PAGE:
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Re: Modeling issues and guidelines?

From: Ian Horrocks <horrocks@cs.man.ac.uk>
Date: Thu, 24 Jul 2003 08:47:09 +0100
Message-ID: <16159.36605.327875.388055@merlin.horrocks.net>
To: "Bernard Vatant" <bernard.vatant@mondeca.com>
Cc: "WebOnt" <www-webont-wg@w3.org>

We already set up a resource at [1] which collects together material
to "help you go from ontology principles to practice". At present this
is DAML+OIL oriented, but can easily be migrated to OWL (most of the
material is generically applicable to this kind of language). We would
be glad to add pointers to additional material and/or to contribute
what we have as a starting point for the development of an OWL
ontology development resource.

Ian

[1] http://oiled.man.ac.uk/building/

On July 22, Bernard Vatant writes:
> 
> 
> Find below the cc of a message I've sent today to the Protégé mailing list.
> Not to get answers on this forum, of course (although I would welcome any
> knowledgeable answer privately), but sending it, I was wondering if it is
> intended by WebOnt group to develop and somehow annex to OWL specification
> some informative document(s) about that kind of modeling issues, and/or
> guidelines or references to best practices, modeling in OWL-FAQ, whatever
> ...
> 
> I know this is not explicitly in the charter nor deliverables. It might
> even be contradictory with the requirement "The products of the WebONT
> group should not presuppose any particular approach to either ontology
> design or ontology use."
> 
> OTOH the specification have made a considerable, and I would say, unusual,
> effort of pedagogy. I figure this is about to trigger ontology development
> and maintenance to spread outside the original core community of AI and
> Knowlegde Engineers, and become mainstream technology. From what I see
> around, this trend is already there. Based on experience in helping
> customers in Topic Maps modeling - which implies mastering of a handful of
> not so hard to grasp concepts - I'm concerned with the perspective of a
> rapidly growing demand of modeling support from OWL potential users, and
> some good tutorial literature about it would be indeed very important to
> face this demand and help adopters to avoid syntactic hacking and really
> use OWL in a way that "makes sense".
> 
> I would of course gladly volunteer to contribute to such an effort by any
> means that this group would find relevant.
> 
> Bernard
> 
> 
> Bernard Vatant
> Senior Consultant
> Knowledge Engineering
> Mondeca - www.mondeca.com
> bernard.vatant@mondeca.com
> 
> 
> -----Message d'origine-----
> De : Bernard Vatant [mailto:bernard.vatant@mondeca.com]
> Envoyé : mardi 22 juillet 2003 12:24
> À : protege-discussion@SMI.Stanford.EDU
> Cc : Jean Delahousse
> Objet : Modeling issue : Should subclassing always go along with
> property specification?
> 
> 
> This is a quite fundamental modeling issue that I have not yet seen
> explicitly addressed either in various litterature I have gathered on
> ontologies, no more than in Protégé guidelines.
> 
> In short : Does it make sense to create a subclass without specifying some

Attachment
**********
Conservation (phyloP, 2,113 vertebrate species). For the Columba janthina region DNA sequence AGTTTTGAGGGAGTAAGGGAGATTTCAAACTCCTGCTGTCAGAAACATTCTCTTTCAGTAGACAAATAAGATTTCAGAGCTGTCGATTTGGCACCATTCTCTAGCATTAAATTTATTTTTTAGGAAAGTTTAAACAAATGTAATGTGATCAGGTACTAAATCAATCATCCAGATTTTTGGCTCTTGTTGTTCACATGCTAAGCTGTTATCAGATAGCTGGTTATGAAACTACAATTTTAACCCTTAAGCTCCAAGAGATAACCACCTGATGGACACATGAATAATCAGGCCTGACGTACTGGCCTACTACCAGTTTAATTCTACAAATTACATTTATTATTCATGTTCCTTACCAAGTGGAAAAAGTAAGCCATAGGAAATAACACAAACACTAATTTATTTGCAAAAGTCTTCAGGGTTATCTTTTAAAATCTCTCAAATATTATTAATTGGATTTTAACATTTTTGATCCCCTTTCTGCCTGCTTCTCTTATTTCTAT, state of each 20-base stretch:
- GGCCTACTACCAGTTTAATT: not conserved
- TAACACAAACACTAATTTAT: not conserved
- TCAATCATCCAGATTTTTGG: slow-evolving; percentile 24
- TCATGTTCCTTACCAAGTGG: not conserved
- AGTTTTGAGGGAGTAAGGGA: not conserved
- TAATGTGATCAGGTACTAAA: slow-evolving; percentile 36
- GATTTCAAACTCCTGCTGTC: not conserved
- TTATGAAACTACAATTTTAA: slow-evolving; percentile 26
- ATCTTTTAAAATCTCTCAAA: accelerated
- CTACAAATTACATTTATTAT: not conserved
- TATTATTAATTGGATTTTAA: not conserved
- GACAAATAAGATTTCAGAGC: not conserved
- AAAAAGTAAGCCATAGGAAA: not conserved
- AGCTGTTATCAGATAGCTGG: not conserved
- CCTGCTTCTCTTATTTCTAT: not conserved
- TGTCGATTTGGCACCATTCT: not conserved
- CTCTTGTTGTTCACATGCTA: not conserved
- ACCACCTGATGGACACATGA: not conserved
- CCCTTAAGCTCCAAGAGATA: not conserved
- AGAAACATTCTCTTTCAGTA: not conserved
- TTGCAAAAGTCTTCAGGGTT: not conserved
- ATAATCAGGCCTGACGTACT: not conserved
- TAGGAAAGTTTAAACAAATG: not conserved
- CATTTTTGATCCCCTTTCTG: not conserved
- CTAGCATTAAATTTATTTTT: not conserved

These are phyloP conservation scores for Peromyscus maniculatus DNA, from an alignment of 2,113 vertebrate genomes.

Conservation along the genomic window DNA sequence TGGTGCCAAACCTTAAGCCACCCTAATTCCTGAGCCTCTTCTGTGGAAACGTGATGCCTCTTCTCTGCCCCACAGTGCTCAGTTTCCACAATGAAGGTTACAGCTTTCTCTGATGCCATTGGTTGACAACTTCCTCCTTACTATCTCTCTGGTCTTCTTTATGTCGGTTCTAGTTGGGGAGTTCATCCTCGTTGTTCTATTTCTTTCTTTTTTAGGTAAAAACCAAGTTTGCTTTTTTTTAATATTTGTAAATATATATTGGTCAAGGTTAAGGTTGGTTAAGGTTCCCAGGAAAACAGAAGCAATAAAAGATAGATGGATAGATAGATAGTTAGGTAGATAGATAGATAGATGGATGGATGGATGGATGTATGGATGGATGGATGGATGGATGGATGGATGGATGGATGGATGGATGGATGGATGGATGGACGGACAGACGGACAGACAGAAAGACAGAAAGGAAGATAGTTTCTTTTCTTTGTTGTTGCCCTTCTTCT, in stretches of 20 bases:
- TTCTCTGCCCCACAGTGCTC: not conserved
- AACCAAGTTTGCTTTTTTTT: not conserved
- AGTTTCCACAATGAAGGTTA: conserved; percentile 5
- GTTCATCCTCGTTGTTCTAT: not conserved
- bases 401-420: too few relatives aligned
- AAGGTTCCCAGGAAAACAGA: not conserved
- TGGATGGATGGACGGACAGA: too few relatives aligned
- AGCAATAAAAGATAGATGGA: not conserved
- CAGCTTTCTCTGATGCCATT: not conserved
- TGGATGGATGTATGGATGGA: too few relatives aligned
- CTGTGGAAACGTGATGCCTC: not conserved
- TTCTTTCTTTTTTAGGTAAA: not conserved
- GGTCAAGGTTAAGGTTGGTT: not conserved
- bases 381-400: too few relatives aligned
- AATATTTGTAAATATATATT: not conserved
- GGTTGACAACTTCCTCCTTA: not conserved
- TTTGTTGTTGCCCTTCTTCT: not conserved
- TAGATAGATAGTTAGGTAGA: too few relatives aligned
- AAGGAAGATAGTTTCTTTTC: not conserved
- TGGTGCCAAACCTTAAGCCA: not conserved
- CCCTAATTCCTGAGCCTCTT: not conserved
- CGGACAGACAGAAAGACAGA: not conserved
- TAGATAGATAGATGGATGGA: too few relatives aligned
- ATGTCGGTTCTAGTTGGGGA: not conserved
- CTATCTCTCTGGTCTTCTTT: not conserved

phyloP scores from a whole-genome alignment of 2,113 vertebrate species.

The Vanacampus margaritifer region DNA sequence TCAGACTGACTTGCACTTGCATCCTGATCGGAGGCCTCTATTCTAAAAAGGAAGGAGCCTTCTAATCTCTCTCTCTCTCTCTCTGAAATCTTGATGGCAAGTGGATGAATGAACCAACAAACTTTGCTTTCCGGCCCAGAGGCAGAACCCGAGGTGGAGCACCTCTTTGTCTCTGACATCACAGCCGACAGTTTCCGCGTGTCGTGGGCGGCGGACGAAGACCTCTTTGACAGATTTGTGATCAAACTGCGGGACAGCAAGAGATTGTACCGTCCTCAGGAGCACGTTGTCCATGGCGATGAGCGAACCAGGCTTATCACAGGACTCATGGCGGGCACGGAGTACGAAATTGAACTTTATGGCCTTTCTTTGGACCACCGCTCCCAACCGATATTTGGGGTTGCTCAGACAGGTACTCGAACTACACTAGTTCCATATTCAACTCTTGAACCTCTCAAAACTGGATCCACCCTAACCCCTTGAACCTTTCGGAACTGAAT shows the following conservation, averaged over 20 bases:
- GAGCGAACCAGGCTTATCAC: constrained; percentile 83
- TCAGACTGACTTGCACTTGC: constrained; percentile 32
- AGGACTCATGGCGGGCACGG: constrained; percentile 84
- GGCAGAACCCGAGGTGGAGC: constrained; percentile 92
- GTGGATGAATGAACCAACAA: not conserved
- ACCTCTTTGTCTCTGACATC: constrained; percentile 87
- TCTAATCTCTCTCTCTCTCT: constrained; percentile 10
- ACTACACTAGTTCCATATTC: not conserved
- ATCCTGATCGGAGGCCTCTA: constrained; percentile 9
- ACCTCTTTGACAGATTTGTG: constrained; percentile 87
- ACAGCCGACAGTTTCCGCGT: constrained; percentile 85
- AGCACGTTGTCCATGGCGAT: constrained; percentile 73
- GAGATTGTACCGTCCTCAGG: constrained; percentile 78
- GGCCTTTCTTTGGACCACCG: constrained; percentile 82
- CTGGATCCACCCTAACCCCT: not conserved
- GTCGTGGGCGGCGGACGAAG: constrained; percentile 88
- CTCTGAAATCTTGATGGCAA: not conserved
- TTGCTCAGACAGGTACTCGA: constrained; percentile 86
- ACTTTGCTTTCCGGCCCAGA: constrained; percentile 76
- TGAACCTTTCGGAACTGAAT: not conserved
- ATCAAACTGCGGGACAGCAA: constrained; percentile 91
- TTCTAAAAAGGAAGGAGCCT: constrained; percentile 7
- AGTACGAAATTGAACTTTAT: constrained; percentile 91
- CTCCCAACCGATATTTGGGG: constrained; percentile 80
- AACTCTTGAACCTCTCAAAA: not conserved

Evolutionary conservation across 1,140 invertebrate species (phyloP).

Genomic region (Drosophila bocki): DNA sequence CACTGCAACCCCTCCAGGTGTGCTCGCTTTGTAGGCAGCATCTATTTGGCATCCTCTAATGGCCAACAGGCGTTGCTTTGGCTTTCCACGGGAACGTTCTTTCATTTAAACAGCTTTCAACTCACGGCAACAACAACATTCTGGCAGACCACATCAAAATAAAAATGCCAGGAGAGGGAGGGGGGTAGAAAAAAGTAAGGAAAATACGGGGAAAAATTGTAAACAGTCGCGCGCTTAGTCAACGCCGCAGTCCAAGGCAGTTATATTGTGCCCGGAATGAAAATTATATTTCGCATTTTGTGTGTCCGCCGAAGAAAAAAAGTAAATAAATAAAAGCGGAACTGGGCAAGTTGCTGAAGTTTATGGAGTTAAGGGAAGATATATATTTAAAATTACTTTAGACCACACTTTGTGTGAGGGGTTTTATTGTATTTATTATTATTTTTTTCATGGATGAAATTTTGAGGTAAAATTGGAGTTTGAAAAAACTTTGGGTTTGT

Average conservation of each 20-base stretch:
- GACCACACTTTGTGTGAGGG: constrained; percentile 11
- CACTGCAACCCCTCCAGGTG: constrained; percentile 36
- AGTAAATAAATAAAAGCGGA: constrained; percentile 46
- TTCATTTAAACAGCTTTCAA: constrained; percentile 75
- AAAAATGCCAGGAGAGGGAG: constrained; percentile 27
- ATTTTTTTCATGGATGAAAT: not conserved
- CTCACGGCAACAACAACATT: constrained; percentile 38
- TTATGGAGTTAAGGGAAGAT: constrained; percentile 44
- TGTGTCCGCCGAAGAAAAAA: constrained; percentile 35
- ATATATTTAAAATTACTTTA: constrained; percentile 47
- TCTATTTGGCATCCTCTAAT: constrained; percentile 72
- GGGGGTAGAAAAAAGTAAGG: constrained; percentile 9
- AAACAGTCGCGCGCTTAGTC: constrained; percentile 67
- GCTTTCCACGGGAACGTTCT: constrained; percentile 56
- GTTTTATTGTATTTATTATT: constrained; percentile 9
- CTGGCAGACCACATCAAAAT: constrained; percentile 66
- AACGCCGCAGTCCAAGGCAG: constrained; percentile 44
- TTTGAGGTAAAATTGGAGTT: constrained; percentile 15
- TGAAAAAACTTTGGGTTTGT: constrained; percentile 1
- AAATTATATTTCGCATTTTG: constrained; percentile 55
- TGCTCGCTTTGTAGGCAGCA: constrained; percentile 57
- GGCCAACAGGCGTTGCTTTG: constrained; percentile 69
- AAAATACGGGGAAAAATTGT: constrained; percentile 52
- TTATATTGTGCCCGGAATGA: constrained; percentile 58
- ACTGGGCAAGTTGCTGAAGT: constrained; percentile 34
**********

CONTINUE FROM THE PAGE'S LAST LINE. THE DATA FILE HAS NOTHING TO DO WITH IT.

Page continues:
> new property for it, or some specific restriction on properties of the
> superclass?
> 
> The rationale of this question is that e.g. in biological taxonomy, the
> creation of a subclass is always, AFAIK, linked to specification of some
> characteristic(s), enabling with the less ambiguity possible, to
> distinguish an instance of the subclass from a generic instance of the
> superclass, and/on from other subclasses. This best practice I have learnt,
> as an occasional amateur bird-watcher.
> 
> But, as a matter of fact, outside biological taxonomy, I've not came across
> so many ontologies where this rule is really enforced, and every subclass
> explicitly defined by specific set of properties or restrictions. "Lazy"
> ontology building is often in fact re-engineering of a Thesaurus,
> extracting implicit classes and class-subclass relationships hidden under
> generic-specific relationships, resulting in a rich class-subclass
> hierarchy without any properties underlying the subclassification - simply
> because they are not asserted in the Thesaurus source.
> 
> Is it correct to consider that practice as underspecified modeling, and
> that such ontologies can only be used by human editors making somehow sense
> of the meaning of subclasses names and context - assuming they are more or
> less "domain experts". But in no way such ontologies can be used e.g. for
> automatic classification, since no system can make use of non-explicit
> properties.
> 
> A contradictory argument, in favor of that kind of underspecified modeling
> is that enforcing such a constraint for large ontologies building and
> maintenance is a serious overhead, both from modeling cost and system
> scalability viewpoints.
> 
> Any clues on ideas, practices on that issue, or references to literature
> where it has been addressed, are welcome.
> 
> Thanks for your attention.
> 
> Bernard
> 
> Bernard Vatant
> Senior Consultant
> Knowledge Engineering
> Mondeca - www.mondeca.com
> bernard.vatant@mondeca.com
> 
> 
> 
> 
Received on Thursday, 24 July 2003 03:48:19 GMT

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